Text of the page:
It's a parent's fear. Your child gets hurt when playing sports and sometimes that can lead to a concussion. Now one northern Michigan hospital system is using a new program with specific steps to make sure a student is 100% healed after a concussion before they're allowed to return to play.
"They are students first and athletes second and we have to make sure we keep it that way," says Daniel Conklin a physical therapist and service line director for ambulatory services at Kalkaska Memorial Health Center.
It's a philosophy Conklin stands by.
He's also helping to lead the way for a new program to help student athletes recover successfully and fully from concussions.
"The initial discussion about how we are managing concussions started about three to four months ago. We didn't have a program in place. The concern was our student athletes were going to different providers in the area and were very inconsistent with the approach to getting kids signed up to return to play," says Conklin.
Conklin says instead students were simply returning to play after a concussion without going through the correct training and healing process.
"The student was given paperwork by the school and said you need to do this to return to play progression. There were a lot of inconsistencies," says Conklin.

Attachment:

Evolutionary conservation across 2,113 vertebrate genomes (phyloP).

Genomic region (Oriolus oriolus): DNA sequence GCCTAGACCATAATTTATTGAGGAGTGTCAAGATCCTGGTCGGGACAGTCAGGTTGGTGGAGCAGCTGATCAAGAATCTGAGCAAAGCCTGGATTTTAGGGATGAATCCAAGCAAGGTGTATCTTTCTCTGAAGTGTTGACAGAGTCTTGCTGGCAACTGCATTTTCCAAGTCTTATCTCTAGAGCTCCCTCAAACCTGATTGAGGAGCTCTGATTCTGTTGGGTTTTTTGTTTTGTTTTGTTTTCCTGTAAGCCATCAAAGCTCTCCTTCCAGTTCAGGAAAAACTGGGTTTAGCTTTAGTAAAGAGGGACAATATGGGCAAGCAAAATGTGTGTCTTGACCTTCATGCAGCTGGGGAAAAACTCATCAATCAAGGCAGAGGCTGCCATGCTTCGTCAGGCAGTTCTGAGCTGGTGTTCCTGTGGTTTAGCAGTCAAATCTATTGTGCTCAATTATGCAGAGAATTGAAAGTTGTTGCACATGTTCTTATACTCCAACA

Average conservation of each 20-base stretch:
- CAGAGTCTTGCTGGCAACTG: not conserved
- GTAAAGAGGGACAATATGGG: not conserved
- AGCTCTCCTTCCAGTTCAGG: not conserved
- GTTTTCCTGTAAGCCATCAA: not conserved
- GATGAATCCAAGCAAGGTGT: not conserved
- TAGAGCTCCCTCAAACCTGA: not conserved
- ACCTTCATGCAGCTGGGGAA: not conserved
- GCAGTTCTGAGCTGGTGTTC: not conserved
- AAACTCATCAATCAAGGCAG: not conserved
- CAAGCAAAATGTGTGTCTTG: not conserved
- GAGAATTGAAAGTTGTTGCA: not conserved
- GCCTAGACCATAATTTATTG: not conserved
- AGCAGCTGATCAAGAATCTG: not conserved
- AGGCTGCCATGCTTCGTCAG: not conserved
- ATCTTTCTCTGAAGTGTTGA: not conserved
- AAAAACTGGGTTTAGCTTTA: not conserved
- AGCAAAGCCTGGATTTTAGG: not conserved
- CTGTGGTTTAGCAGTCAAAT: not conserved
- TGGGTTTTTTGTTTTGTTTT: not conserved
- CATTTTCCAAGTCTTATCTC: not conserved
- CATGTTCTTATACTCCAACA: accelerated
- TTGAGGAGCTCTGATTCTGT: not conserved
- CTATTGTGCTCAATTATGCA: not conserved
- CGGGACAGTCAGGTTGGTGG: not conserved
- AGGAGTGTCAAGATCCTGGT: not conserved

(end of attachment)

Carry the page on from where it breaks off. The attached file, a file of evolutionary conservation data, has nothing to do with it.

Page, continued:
The new program is called "Cranium" and stands for concussion recognition and neurological intervention united management. It includes specific phases an athlete needs to complete and can take up to several days or even weeks before a student is cleared.
"The vast majority of concussions will heal in seven to ten days. Unfortunately about one third of the those may have symptoms that last six months. They have to go 24 hours between each stage symptom free before we progress," says Conklin.
Jeremiah Betz has been playing football for the past five years. He's a freshman at Kalkaska High School and recently suffered a concussion during one of his football games.
"The guy that was blocking me threw me into the side of his helmet and I hit my ribs and my head really hard on the ground. I had a headache and did feel really sick and tired," says Jeremiah.
Once it was determined Jeremiah had a concussion, Conklin worked with him for the next several days in the Cranium program. They started with just 15 minutes a day with different phases and eventually worked up to an hour a day.
"It started getting easier once I got used to it," says Jeremiah.
"Unfortunately if you're a football player like Jeremiah, you're going to miss a football game. That's tough but it was amazing to see his progression in five or six days," says Conklin.
"It's amazing what we do to make sure the athlete can safely go back and enjoy the sport again and mom and dad can be 100% confident he's OK," says Conklin.
If you'd like more information about the Cranium concussion recovery program including insurance information or how to enroll your student, there will be a meeting coming up on October 26th at 6 p.m.
It'll be on the campus of Kalkaska Memorial Health Center.
For more information and a direct contact click here.